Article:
According to BusinessWeek, an analyst at Jefferies & Co. raised Adobe from a "Hold" rating to a "Buy" rating based on a survey they did amongst potential buyers of Creative Suite 3 (CS3), the next version of Adobe's big designer suite. The survey found that 80% of the users of Creative Suite 2 plan to upgrade to CS3 next year. And roughly half are expected to upgrade in the first 6 months when the software is released.
80% in the first year. And CS 2 hasn't been around for all that long (it was released in late April of last year). And while I realize that Expression Studio isn't directly targeted at the kinds of designers who use Adobe's Creative Suite, if this survey is correct, it's proof of the intense brand loyalty that designers tend to have.
The two main things Microsoft should focus on are the designer-developer workflow and asset portability. Expression Studio does the first very well (at least in theory). It was designed to work very well with Visual Studio and the effort they've put into helping WPF and WPF/E developers work with designers creating the experience looks to have paid off. The next step is to enable those people who have invested in other technologies to use their assets in the new Expression Studio. Things like the SWF2XAML plugin go a long way towards this, but not being able to integrate closely with the Adobe products makes it more difficult.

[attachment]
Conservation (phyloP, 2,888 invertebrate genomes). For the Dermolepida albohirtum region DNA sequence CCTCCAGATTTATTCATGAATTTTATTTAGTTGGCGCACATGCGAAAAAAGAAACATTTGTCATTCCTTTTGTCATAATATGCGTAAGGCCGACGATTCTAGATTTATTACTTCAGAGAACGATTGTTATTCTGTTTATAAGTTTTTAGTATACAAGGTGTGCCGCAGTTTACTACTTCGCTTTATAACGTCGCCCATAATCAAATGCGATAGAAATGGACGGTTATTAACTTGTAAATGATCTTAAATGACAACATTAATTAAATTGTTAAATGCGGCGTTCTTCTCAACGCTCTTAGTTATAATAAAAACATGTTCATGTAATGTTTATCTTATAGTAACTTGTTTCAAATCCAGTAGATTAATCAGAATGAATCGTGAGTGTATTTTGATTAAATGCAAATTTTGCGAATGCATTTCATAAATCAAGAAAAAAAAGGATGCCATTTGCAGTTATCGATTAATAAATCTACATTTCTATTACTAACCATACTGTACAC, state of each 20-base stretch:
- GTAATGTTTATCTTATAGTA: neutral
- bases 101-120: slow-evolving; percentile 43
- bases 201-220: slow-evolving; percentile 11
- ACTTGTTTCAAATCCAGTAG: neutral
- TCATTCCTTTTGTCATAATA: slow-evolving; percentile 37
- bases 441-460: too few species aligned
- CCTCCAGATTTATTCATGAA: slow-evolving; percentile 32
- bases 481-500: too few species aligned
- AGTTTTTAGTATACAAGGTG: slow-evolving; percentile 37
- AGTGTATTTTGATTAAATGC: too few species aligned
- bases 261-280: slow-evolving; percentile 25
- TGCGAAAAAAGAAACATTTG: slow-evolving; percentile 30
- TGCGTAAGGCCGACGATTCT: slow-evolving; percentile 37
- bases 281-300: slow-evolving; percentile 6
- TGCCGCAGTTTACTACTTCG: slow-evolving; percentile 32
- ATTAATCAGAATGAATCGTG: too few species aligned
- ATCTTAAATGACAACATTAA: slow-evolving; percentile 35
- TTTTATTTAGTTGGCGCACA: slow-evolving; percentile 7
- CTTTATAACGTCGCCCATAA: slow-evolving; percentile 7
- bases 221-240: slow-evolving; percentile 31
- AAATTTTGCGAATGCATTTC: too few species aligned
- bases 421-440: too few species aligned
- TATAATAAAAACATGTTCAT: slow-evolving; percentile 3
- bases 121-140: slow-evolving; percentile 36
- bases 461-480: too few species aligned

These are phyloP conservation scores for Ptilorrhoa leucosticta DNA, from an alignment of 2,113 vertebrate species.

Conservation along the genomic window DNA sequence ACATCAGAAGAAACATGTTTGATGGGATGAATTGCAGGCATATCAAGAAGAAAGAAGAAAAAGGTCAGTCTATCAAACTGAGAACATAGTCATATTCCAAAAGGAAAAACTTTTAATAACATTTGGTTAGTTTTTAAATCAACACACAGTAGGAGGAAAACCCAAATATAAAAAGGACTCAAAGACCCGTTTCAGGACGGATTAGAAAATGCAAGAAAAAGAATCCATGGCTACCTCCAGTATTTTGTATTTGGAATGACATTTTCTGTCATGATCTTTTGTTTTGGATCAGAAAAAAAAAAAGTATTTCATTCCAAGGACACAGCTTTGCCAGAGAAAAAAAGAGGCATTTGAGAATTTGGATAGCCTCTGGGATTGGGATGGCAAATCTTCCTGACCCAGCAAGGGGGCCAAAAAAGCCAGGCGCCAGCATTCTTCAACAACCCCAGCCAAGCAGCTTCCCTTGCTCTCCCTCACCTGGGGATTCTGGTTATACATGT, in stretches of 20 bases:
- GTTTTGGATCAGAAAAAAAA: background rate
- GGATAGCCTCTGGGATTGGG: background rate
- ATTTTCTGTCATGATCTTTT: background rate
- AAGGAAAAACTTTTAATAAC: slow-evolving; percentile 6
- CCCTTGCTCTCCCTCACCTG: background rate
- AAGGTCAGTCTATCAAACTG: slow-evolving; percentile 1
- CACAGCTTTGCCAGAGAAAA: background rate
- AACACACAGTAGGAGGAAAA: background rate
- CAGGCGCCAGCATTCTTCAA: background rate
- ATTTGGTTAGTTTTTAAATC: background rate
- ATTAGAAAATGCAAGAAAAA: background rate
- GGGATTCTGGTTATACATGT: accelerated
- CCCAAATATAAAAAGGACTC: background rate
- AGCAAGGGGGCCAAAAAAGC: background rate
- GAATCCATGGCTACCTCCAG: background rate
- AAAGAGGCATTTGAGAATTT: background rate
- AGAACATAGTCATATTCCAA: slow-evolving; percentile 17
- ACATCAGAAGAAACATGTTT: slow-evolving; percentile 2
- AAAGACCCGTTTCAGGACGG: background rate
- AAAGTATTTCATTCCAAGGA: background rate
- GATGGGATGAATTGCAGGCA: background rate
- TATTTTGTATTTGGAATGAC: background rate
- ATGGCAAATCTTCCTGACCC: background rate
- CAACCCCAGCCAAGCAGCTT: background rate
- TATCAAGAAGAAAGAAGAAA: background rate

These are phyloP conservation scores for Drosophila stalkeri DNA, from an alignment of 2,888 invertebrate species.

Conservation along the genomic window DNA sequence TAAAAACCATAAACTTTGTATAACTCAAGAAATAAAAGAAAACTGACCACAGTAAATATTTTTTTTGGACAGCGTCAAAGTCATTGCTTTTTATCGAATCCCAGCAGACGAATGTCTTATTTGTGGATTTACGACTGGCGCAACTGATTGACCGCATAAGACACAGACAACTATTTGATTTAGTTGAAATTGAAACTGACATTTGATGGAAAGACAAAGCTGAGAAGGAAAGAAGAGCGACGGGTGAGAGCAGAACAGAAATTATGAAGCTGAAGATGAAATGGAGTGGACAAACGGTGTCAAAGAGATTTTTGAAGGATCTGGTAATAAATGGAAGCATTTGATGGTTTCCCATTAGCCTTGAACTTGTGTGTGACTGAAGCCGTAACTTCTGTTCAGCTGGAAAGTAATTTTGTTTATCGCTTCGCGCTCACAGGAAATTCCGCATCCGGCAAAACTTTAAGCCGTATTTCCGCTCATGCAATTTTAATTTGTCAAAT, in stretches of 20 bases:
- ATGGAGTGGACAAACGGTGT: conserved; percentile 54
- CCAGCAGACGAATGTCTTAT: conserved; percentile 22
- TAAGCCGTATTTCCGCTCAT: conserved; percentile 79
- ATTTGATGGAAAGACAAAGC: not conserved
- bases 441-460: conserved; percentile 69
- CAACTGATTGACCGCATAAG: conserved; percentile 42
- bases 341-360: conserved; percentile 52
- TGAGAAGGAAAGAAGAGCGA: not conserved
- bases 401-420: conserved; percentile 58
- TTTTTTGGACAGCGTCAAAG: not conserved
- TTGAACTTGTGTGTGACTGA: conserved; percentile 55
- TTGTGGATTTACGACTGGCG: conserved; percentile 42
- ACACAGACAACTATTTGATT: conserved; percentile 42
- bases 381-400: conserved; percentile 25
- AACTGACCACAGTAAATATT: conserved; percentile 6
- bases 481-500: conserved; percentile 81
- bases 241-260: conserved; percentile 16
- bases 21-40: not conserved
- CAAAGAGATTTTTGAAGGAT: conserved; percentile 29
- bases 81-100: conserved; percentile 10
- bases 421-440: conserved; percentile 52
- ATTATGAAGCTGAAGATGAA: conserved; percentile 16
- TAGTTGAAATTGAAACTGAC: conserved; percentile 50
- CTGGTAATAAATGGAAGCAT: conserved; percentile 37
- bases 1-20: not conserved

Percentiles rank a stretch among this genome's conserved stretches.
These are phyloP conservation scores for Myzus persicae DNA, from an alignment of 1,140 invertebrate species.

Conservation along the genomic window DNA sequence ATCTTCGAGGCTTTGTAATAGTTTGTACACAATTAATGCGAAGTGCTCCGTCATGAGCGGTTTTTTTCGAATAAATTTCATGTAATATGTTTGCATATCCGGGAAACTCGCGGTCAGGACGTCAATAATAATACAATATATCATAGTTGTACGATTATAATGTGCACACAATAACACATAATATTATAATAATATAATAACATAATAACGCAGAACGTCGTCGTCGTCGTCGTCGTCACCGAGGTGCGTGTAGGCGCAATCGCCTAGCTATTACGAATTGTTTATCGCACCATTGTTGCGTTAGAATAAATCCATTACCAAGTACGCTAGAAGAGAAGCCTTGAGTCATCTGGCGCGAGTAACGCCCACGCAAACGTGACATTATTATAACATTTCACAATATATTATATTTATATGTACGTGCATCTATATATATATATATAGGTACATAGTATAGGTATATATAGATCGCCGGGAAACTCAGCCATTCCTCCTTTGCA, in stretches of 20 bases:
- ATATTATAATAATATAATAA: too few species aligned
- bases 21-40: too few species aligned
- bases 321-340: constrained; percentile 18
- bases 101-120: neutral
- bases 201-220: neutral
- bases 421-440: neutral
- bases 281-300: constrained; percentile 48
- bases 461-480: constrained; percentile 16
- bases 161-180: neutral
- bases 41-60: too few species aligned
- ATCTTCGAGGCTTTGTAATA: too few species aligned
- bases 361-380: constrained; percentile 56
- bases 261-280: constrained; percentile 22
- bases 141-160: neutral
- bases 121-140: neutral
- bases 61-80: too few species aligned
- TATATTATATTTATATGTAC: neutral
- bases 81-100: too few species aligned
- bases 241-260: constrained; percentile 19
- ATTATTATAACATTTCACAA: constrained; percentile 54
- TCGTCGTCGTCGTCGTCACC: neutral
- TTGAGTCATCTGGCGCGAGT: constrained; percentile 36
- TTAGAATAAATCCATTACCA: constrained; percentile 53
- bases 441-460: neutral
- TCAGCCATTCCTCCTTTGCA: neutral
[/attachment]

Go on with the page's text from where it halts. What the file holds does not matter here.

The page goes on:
In the end Expression Studio is targeted at a different kind of designer, one who works very closely with web developers. Adobe's products span print as well as web, and a good chunk of those 80% have to be people who are laying out magazines or developing print advertisements. But it still is indicative of how much loyalty designers have. Expression Studio seems to be focusing on a niche (the web developer-designer integration), and if they can be successful in that niche, they can start to gain some traction.